Tuesday, 9 October 2018

Northern Europe: Kungsleden 2

Jonas in the boat
This week on the Kungsleden turned out to be my most social time of the entire hike! First I met Jonas from Sweden who was hiking with an American girl. When the three of us arrived at this lake, a couple just rowed in, too - but considering how grumpy they were we concluded that it rowing was not such a good idea. We took the boat despite the fact that Jonas admitted that he had rowed before. Because they wanted to do a side trip I continued on my own but only for about two hours because I then met a young Swedish couple who wanted all sorts of advice on hiking in Europe.

Sunset at Saltoloukta mountain station
We ended up together in Saltoloukta mountain station where I was camping outside to save at least some money - that I then splurged on a fantastic AYCE dinner with reindeer roast as the main course! Food here was absolutely fabulous and I started to understand why many Swedish people come to these mountain stations! The Swedish couple ended their tour here and asked me whether I wanted their left over hiker food supply. Of course I agreed - and was given 13 (!) packages of dehydrated trekking meals! (They did not have any left over chocolate though...) This was worth a fortune and I could not believe my luck. I could also find more left overs at the "free food" shelf in the camper kitchen. Well, I was not very hungry on the Kungsleden ....

Swedish hiker expecting a baby
Although my books have not been translated into Swedish this young Swedish woman recognized me the next day on the trail. She really impressed me because she was five month pregnant and hiking the entire Kungsleden on her own! "This is probably my last long hike for a long time", she told me. "And therefore I wanted to do it alone!" I wish her all the best!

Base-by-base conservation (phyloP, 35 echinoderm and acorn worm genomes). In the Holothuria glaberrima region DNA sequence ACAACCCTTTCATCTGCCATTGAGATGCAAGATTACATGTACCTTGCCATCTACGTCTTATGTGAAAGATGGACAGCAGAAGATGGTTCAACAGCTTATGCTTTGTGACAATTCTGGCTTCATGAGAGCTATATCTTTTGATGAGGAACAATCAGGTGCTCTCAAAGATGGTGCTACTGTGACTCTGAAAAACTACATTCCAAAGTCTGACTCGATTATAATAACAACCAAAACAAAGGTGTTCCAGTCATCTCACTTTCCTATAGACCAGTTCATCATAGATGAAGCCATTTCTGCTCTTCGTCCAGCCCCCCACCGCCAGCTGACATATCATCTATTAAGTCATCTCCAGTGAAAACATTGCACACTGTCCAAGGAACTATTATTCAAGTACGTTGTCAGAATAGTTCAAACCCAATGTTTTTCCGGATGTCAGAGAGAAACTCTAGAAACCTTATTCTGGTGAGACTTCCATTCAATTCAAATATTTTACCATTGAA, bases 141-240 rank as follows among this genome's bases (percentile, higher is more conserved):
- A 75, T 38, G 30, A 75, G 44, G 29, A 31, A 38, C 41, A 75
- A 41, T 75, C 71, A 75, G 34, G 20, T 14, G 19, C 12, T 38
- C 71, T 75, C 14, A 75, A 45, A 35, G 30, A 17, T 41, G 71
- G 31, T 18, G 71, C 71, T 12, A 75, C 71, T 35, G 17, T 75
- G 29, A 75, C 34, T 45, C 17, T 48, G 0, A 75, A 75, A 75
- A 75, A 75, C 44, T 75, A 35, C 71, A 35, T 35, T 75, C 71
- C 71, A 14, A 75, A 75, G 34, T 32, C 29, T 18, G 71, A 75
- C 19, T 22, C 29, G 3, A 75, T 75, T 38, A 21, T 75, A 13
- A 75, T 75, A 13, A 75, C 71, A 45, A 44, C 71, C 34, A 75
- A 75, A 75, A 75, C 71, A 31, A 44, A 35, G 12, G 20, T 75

Next was a German teacher who camped next to me one night - and asked me for an introduction to ultralight hiking! Although I had plenty of personal communication - internet was not available here. During all my hike I have had cell phone reception almost every day - but here on this busy trail I was cut off for almost four days! The closer I got to Abisko the more hiker I met - more than 100 on my last day. So much for solitude in the wilderness.

Most of the hikers stay in the mountain stations and huts along the trail. Whereas the mountain stations are run by paid professional staff the huts are staffed with volonteers who even have to buy their own food and are only given a nominal compensation for their work. I talked to several of these volunteers who work here during their holidays and love it - no wonder! All these huts are located in spectacular settings!
As much as I enjoyed the company and the fantastic scenery - I was glad when I reached Abisko and the end of the Kungsleden because the crowds had started to get onto my nerves!

From Abisko I took the train to Kiruna for a rest day and a little sightseeing. The train was late which seems to be normal here because this line is busy with eight daily freight trains transporting ore from Kiruna to Narvik. The mine is also Kiruna's biggest tourist attraction and of course I took a tour! There are more than 400 kilometres of road leading down to more than 1000 metres below sea level. Because of the mine parts of the town including the wooden church will be moved - a tremendous project. I enjoyed my stay in the youth hostel and was by now looking forward to the rest of this hike. My mood had improved tremendously since Norway!

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